The image used on Alm’s driver’s license. (Courtesy of Niko Alm)

Alm posed for the license wearing an upturned colander on his head, with the handle cocked to one side. Muslim women could wear head scarves when posing for their driving license photo, so why couldn’t he wear headwear relevant to his religion?

But Austrian authorities told Alm to come back when he got a doctor’s certificate that said he was “psychologically fit” to drive.

Three years later, with the help of a doctor’s note, Alm has finally obtained a license, kitchen utensil headwear photo and all.

Niko Alm’s license (Courtesy of Niko Alm)

Alm said he decided to wear the strainer after the Austrian Ministry of the Interior issued a brochure with specifications for pictures to be used in driving licenses. A hat, caps or any type of other headgear are not allowed, except for religious purposes.

“I am a person who believes in the equality of all people. I consider priviliges due to religious or any other type of belief as anti-democratic. So I wanted to apply the same exception to my headgear,” Alm says.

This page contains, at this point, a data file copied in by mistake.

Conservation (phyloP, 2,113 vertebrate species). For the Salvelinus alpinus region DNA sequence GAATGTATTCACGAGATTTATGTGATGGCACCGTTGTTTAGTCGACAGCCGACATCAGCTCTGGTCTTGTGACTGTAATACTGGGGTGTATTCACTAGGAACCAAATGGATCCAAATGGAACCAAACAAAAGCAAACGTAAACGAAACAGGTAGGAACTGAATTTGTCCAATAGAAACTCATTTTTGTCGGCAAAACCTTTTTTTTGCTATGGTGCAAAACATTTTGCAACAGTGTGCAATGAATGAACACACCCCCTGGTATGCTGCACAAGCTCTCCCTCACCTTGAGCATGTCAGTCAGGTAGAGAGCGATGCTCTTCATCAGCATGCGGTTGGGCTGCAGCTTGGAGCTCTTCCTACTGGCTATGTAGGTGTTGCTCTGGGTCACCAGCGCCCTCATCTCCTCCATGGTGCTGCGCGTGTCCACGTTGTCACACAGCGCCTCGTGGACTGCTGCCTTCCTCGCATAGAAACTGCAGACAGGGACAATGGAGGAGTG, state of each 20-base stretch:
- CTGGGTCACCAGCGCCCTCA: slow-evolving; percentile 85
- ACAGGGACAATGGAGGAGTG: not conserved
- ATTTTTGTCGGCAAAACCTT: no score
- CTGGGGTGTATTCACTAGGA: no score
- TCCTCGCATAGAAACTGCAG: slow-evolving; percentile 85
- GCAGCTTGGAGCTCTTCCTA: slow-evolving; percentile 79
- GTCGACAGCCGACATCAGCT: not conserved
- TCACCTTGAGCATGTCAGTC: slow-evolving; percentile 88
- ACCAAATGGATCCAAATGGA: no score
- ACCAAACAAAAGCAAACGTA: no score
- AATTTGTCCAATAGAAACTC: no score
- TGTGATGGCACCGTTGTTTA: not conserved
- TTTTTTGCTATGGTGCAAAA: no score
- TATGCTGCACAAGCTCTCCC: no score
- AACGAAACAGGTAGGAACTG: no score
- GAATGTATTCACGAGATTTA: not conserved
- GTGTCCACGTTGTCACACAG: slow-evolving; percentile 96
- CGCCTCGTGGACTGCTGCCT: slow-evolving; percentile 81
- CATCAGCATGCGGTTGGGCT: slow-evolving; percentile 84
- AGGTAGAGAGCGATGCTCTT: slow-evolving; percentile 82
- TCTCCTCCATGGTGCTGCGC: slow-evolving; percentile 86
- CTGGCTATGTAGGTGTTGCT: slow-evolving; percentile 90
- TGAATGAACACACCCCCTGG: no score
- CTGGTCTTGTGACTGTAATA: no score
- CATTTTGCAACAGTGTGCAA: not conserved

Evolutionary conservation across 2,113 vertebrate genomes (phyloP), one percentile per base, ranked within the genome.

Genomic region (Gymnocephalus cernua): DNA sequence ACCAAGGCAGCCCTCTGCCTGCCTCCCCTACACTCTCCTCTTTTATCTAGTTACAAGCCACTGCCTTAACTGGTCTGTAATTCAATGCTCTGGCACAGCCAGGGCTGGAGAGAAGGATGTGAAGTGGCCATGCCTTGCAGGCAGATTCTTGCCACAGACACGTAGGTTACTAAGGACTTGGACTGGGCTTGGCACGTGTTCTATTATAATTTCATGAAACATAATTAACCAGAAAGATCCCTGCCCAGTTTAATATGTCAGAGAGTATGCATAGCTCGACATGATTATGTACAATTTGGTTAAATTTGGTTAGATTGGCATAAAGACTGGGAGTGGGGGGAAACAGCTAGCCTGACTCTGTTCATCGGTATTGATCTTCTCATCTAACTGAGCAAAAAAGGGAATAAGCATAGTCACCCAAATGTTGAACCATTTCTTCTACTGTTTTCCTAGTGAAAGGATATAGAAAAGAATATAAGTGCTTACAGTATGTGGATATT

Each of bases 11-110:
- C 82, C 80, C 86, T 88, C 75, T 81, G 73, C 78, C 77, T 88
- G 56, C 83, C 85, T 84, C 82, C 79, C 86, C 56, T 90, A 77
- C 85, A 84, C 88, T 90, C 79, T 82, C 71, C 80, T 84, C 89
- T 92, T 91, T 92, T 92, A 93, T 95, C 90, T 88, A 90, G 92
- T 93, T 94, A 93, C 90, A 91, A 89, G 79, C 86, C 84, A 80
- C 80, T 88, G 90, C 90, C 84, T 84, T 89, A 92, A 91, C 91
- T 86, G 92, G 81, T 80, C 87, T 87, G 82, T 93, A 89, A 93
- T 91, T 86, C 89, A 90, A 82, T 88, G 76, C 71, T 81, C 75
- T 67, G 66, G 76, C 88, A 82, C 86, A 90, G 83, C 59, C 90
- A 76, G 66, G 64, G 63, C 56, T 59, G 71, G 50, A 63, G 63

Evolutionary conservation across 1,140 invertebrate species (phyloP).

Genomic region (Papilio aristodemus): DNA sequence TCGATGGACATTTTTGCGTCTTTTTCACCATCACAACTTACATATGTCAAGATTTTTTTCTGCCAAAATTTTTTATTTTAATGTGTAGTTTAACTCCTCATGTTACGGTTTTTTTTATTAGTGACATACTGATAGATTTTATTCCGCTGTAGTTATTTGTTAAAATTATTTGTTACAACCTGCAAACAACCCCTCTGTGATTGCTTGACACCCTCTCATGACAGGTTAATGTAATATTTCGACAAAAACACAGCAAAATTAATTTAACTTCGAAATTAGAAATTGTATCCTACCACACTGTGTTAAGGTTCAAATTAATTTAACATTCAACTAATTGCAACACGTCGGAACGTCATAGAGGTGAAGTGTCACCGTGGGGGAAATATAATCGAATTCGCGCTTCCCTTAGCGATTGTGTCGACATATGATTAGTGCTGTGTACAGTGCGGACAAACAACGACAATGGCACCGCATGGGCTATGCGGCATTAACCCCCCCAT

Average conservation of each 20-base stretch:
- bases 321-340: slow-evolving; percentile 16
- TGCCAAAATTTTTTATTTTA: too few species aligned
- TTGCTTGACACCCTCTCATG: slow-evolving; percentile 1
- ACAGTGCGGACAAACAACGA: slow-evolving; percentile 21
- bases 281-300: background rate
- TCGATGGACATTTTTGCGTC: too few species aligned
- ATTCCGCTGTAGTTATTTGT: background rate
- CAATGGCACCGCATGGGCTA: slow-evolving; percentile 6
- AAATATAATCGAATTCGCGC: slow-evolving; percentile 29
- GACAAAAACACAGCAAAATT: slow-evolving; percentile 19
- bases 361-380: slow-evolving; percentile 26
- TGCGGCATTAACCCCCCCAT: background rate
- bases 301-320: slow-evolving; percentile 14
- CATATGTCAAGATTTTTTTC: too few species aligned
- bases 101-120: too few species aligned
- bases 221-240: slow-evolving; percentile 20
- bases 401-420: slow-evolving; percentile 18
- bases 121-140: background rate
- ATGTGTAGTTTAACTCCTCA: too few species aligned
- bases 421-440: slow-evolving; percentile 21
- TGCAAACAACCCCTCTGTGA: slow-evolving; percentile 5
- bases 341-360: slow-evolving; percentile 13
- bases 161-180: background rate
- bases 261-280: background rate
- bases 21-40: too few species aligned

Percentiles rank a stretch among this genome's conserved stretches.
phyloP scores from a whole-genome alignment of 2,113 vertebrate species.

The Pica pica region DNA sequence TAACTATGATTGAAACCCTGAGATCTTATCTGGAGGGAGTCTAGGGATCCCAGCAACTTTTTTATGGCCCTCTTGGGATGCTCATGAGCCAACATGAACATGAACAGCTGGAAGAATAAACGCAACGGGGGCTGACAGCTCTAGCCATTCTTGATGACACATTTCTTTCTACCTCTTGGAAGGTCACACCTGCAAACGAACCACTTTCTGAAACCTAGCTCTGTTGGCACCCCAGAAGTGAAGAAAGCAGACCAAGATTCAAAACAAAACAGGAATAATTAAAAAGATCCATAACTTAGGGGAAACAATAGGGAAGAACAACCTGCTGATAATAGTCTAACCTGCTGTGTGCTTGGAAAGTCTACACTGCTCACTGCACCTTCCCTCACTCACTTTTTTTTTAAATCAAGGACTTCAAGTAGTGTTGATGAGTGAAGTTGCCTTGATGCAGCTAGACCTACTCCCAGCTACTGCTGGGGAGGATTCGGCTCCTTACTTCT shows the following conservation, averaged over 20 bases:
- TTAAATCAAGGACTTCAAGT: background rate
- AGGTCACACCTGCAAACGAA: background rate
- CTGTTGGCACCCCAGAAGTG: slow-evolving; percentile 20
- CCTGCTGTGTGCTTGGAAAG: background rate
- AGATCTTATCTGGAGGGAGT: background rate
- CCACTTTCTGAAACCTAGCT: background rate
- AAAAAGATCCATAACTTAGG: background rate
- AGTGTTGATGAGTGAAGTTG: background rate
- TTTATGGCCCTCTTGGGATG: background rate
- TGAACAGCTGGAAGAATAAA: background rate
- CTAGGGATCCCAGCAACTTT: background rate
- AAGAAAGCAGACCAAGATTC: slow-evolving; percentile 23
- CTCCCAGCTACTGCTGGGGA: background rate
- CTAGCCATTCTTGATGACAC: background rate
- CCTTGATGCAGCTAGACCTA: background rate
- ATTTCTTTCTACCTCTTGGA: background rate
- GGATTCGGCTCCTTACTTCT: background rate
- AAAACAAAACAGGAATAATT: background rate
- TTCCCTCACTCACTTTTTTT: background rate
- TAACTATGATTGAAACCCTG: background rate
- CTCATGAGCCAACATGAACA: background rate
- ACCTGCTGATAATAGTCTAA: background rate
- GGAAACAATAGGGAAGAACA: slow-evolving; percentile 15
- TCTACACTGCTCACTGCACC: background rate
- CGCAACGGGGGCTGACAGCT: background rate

In some ways, the reaction of Austrian authorities unwittingly proved Alm’s point, which is that the only dogma of the Church of the Flying Spaghetti Monster, whose members call themselves Pastafarians, “is the rejection of dogma.”

The Church of the Flying Spaghetti Monster began after a man named Bobby Henderson wrote a satirical open letter to the Kansas State Board of Education, who wanted to teach intelligent design as an alternative to evolution. Henderson parodied the concept of intelligent design by professing his belief in a creator that looked like spaghetti and meatballs.

Alm now wants to apply for Pastafarianism to become an officially recognized faith in Austria.

A Pastafarian Headgear Day International has been declared for Oct. 12.